Monday, 2 January 2017

A Fat Thrush. (Not a Round Robin)

I came back from our Christmas break this year to find a complaint from a friend that they had not received a Round Robin full of details of our exciting overseas adventures and all the books I have published. The reason, I fear, was very simple: we live an extremely dull life these days and there didn't seem to be a lot to say. Prior to our Christmas break in France, the only time we have been out of the UK was a short holiday in Istanbul back at beginning of the year. There has only been one book published, too: Back Home. I'm proud of that one and very happy with the reception it has received, but that was back in April, so long ago it seems I can barely remember it.

Yet, for all that everybody is, quite understandably, going on about what a terrible year 2016 has been, here on the domestic front it has seemed to slide by pleasantly if unexcitingly. That's left me wondering just exactly what we did do last year and, given that I am always being told that I should be more open on my blog posts, I thought that once I’d worked out what it was, I'd share it with you.

A surprising amount of our time was spent in mid-Wales. Regular readers of the blog will know that we like to get there quite often but every year we promised ourselves that we will have a proper Welsh holiday and every year we don't. Except 2016. After a particularly frantic couple of years, our son finally got to take a proper break from his work with the Army – if only because all the abuse he has put his body through landed him up in hospital. The result was that he took himself off for an extended rest in God’s Own Country and we spent a lot of our summer joining him there. It was glorious! I'm not going to preach about how we shouldn't boast about our holidays on Facebook because everybody does it and they won't stop just because I moan, but there's no doubt that we miss a lot of simple pleasures because time spent in mid-Wales doesn't produce the exciting status posts of  time spent in some exotic distant spot. It does, though, produce astonishingly high levels of relaxation and well-being, punctuated with long walks and, because every stereotype has a basis of truth, lots of sheep.

Another UK destination I had been meaning to visit the years but never got around to was Bletchley Park. We finally got there in the aftermath of my birthday/launch party celebrations for Back Home and I was blown away by the place. I did blog about it here and if you have any interest in the beginnings of the world of code breaking and computerised eavesdropping that ended with GCHQ, I do recommend a visit.

St George's Day produced one of those completely mad, random events that are pretty well impossible to plan, but unforgettable when they happen. Following a casting call on Twitter, I ended up performing in Henry V at the Wallace Collection. I haven't been on stage since I left school so my two minutes of fame was as unexpected as it was exciting. Self-help books are always telling us that we should do something new that scares us and sometimes they are right. It was a wonderful day and one of the highlights of the year.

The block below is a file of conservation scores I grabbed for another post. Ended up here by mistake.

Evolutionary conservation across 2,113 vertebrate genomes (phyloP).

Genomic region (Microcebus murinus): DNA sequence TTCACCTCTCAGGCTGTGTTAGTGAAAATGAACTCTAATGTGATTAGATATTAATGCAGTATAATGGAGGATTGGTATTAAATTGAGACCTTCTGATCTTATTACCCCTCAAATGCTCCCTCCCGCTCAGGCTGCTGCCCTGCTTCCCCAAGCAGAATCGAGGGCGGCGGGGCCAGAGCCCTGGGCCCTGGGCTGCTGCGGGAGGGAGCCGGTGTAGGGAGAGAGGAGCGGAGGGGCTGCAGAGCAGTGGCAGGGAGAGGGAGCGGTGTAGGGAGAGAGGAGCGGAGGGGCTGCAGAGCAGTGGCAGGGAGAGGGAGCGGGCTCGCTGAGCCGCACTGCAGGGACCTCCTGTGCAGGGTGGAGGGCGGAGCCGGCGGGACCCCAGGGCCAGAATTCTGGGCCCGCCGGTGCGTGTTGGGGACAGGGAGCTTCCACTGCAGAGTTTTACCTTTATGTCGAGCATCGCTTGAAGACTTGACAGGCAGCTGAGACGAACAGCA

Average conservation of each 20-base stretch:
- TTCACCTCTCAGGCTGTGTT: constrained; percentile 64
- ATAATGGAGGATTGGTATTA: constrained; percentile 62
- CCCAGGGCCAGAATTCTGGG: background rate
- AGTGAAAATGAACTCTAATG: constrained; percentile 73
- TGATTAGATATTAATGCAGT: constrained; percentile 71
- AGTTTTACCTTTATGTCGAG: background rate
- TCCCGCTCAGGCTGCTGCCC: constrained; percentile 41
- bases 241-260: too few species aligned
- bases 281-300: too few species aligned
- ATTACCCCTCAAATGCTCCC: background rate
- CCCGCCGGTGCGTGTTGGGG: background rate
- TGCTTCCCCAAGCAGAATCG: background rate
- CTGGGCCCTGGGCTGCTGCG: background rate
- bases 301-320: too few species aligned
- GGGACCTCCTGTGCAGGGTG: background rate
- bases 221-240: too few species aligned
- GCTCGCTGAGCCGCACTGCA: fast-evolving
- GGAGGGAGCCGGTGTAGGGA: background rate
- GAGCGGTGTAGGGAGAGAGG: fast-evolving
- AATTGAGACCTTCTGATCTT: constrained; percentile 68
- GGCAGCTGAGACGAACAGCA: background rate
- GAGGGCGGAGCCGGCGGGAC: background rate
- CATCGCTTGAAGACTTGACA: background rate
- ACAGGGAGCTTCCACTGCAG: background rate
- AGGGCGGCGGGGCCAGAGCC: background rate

Why do you stay so long, my lords of France? Waiting for someone who can act, probably. 

Something I have always wanted to do is to train my own hawk. I doubt it will ever happen – I simply don't have the patience – but I came surprisingly close when we found an injured kestrel in the street and took it in until it was better. It was only with us for around four days which saw it changed from a huddled, terrified creature hunched on the floor in the corner of our spare room into a confident, sassy flyer eating us out of house and home until we could open the window and watch it fly away. And, yes, it did perch, however briefly, on my hand and for a moment I was some medieval hawker with my own proud bird. Another unforgettable moment.

What else? We went to a polo match (as you do) and danced the night away at a ball in a 15th century castle. I spent two days of lectures being taught about the metallurgy and art of non-European swords and a morning clambering over tanks, so I now have a detailed theoretical knowledge of how to kill you in the century of your choice. I even gave my own lecture on South-East Asian weaponry to an audience largely dressed in Victorian costume. Don’t even ask.

2016: a miserable year for many people in many ways, but, here at home, perhaps not so bad after all.


  1. It sounds like you had a pretty decent year!

  2. Growing up in a suburb skirting rural land and swamps, I developed an obsession with hawks early, and still delight in seeing them frequently. Most recently, perched in the driveway and then atop a neightor's car on Christmas day! The hawk was there for hours, didn't trouble to move when I drove up next door, and posed obligingly on the car for some time.

    It's good to hear 2016 treated you well. My own year, personally, was not bad; but socially, it's still very concerning living in the US. I have been interested to note how many people are gritching about 2016, as if 2017 (when Orange Julius Caesar will actually TAKE office) is not the more frightening prospect ...